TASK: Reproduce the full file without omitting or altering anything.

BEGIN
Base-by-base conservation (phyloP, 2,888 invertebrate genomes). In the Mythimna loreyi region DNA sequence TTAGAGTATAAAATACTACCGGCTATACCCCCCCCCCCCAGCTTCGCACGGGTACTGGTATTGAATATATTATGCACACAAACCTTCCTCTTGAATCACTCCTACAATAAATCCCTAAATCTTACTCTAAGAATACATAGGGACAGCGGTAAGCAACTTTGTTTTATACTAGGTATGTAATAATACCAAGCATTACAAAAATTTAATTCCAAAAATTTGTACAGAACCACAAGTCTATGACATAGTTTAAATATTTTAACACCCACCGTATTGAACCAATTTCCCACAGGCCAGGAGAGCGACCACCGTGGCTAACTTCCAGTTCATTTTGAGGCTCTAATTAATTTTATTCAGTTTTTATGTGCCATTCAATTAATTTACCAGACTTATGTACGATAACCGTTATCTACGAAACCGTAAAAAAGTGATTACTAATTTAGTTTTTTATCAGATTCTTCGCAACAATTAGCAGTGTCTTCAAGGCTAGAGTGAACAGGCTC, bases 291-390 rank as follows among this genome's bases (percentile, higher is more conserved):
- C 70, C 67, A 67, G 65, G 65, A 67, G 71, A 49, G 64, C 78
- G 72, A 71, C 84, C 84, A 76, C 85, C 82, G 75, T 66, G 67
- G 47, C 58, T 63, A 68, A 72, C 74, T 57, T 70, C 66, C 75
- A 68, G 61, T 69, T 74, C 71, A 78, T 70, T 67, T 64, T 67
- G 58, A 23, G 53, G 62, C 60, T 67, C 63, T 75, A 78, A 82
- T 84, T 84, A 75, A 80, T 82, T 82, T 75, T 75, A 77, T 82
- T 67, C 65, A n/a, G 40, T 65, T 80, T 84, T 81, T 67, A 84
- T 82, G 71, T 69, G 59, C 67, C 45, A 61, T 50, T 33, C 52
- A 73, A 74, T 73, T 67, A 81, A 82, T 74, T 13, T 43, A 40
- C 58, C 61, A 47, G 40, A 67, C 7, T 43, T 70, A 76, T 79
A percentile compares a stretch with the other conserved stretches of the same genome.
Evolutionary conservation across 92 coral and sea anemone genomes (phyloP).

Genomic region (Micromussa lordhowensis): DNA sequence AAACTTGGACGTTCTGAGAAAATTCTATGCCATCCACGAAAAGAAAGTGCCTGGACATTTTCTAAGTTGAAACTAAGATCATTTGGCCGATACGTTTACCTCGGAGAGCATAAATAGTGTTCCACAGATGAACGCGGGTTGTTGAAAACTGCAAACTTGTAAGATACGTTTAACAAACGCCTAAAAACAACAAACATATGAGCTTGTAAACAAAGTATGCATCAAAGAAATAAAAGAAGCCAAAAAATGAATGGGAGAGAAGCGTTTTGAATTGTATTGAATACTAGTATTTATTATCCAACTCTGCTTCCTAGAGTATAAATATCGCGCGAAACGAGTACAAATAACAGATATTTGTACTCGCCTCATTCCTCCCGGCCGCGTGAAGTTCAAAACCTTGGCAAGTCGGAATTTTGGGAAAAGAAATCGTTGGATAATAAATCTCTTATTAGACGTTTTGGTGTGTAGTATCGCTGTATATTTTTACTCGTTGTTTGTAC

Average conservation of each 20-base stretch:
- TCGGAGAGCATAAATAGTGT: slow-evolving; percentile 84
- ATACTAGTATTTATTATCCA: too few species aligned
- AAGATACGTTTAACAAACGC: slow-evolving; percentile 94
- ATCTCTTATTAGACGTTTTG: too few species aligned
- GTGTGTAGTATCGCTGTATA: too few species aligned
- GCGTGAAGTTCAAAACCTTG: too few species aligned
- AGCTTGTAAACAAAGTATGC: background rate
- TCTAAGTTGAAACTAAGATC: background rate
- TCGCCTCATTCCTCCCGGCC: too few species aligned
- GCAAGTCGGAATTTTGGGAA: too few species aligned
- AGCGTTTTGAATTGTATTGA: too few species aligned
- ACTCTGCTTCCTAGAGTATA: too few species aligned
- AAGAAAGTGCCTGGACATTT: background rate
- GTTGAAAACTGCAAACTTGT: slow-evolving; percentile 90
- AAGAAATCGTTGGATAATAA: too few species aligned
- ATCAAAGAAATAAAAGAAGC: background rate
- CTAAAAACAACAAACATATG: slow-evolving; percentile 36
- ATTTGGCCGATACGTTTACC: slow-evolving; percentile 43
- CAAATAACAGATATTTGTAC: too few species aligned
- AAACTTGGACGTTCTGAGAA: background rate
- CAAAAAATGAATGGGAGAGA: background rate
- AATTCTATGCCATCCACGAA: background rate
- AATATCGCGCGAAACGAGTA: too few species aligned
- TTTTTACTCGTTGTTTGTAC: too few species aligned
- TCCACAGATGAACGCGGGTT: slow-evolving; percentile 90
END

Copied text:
Base-by-base conservation (phyloP, 2,888 invertebrate genomes). In the Mythimna loreyi region DNA sequence TTAGAGTATAAAATACTACCGGCTATACCCCCCCCCCCCAGCTTCGCACGGGTACTGGTATTGAATATATTATGCACACAAACCTTCCTCTTGAATCACTCCTACAATAAATCCCTAAATCTTACTCTAAGAATACATAGGGACAGCGGTAAGCAACTTTGTTTTATACTAGGTATGTAATAATACCAAGCATTACAAAAATTTAATTCCAAAAATTTGTACAGAACCACAAGTCTATGACATAGTTTAAATATTTTAACACCCACCGTATTGAACCAATTTCCCACAGGCCAGGAGAGCGACCACCGTGGCTAACTTCCAGTTCATTTTGAGGCTCTAATTAATTTTATTCAGTTTTTATGTGCCATTCAATTAATTTACCAGACTTATGTACGATAACCGTTATCTACGAAACCGTAAAAAAGTGATTACTAATTTAGTTTTTTATCAGATTCTTCGCAACAATTAGCAGTGTCTTCAAGGCTAGAGTGAACAGGCTC, bases 291-390 rank as follows among this genome's bases (percentile, higher is more conserved):
- C 70, C 67, A 67, G 65, G 65, A 67, G 71, A 49, G 64, C 78
- G 72, A 71, C 84, C 84, A 76, C 85, C 82, G 75, T 66, G 67
- G 47, C 58, T 63, A 68, A 72, C 74, T 57, T 70, C 66, C 75
- A 68, G 61, T 69, T 74, C 71, A 78, T 70, T 67, T 64, T 67
- G 58, A 23, G 53, G 62, C 60, T 67, C 63, T 75, A 78, A 82
- T 84, T 84, A 75, A 80, T 82, T 82, T 75, T 75, A 77, T 82
- T 67, C 65, A n/a, G 40, T 65, T 80, T 84, T 81, T 67, A 84
- T 82, G 71, T 69, G 59, C 67, C 45, A 61, T 50, T 33, C 52
- A 73, A 74, T 73, T 67, A 81, A 82, T 74, T 13, T 43, A 40
- C 58, C 61, A 47, G 40, A 67, C 7, T 43, T 70, A 76, T 79
A percentile compares a stretch with the other conserved stretches of the same genome.
Evolutionary conservation across 92 coral and sea anemone genomes (phyloP).

Genomic region (Micromussa lordhowensis): DNA sequence AAACTTGGACGTTCTGAGAAAATTCTATGCCATCCACGAAAAGAAAGTGCCTGGACATTTTCTAAGTTGAAACTAAGATCATTTGGCCGATACGTTTACCTCGGAGAGCATAAATAGTGTTCCACAGATGAACGCGGGTTGTTGAAAACTGCAAACTTGTAAGATACGTTTAACAAACGCCTAAAAACAACAAACATATGAGCTTGTAAACAAAGTATGCATCAAAGAAATAAAAGAAGCCAAAAAATGAATGGGAGAGAAGCGTTTTGAATTGTATTGAATACTAGTATTTATTATCCAACTCTGCTTCCTAGAGTATAAATATCGCGCGAAACGAGTACAAATAACAGATATTTGTACTCGCCTCATTCCTCCCGGCCGCGTGAAGTTCAAAACCTTGGCAAGTCGGAATTTTGGGAAAAGAAATCGTTGGATAATAAATCTCTTATTAGACGTTTTGGTGTGTAGTATCGCTGTATATTTTTACTCGTTGTTTGTAC

Average conservation of each 20-base stretch:
- TCGGAGAGCATAAATAGTGT: slow-evolving; percentile 84
- ATACTAGTATTTATTATCCA: too few species aligned
- AAGATACGTTTAACAAACGC: slow-evolving; percentile 94
- ATCTCTTATTAGACGTTTTG: too few species aligned
- GTGTGTAGTATCGCTGTATA: too few species aligned
- GCGTGAAGTTCAAAACCTTG: too few species aligned
- AGCTTGTAAACAAAGTATGC: background rate
- TCTAAGTTGAAACTAAGATC: background rate
- TCGCCTCATTCCTCCCGGCC: too few species aligned
- GCAAGTCGGAATTTTGGGAA: too few species aligned
- AGCGTTTTGAATTGTATTGA: too few species aligned
- ACTCTGCTTCCTAGAGTATA: too few species aligned
- AAGAAAGTGCCTGGACATTT: background rate
- GTTGAAAACTGCAAACTTGT: slow-evolving; percentile 90
- AAGAAATCGTTGGATAATAA: too few species aligned
- ATCAAAGAAATAAAAGAAGC: background rate
- CTAAAAACAACAAACATATG: slow-evolving; percentile 36
- ATTTGGCCGATACGTTTACC: slow-evolving; percentile 43
- CAAATAACAGATATTTGTAC: too few species aligned
- AAACTTGGACGTTCTGAGAA: background rate
- CAAAAAATGAATGGGAGAGA: background rate
- AATTCTATGCCATCCACGAA: background rate
- AATATCGCGCGAAACGAGTA: too few species aligned
- TTTTTACTCGTTGTTTGTAC: too few species aligned
- TCCACAGATGAACGCGGGTT: slow-evolving; percentile 90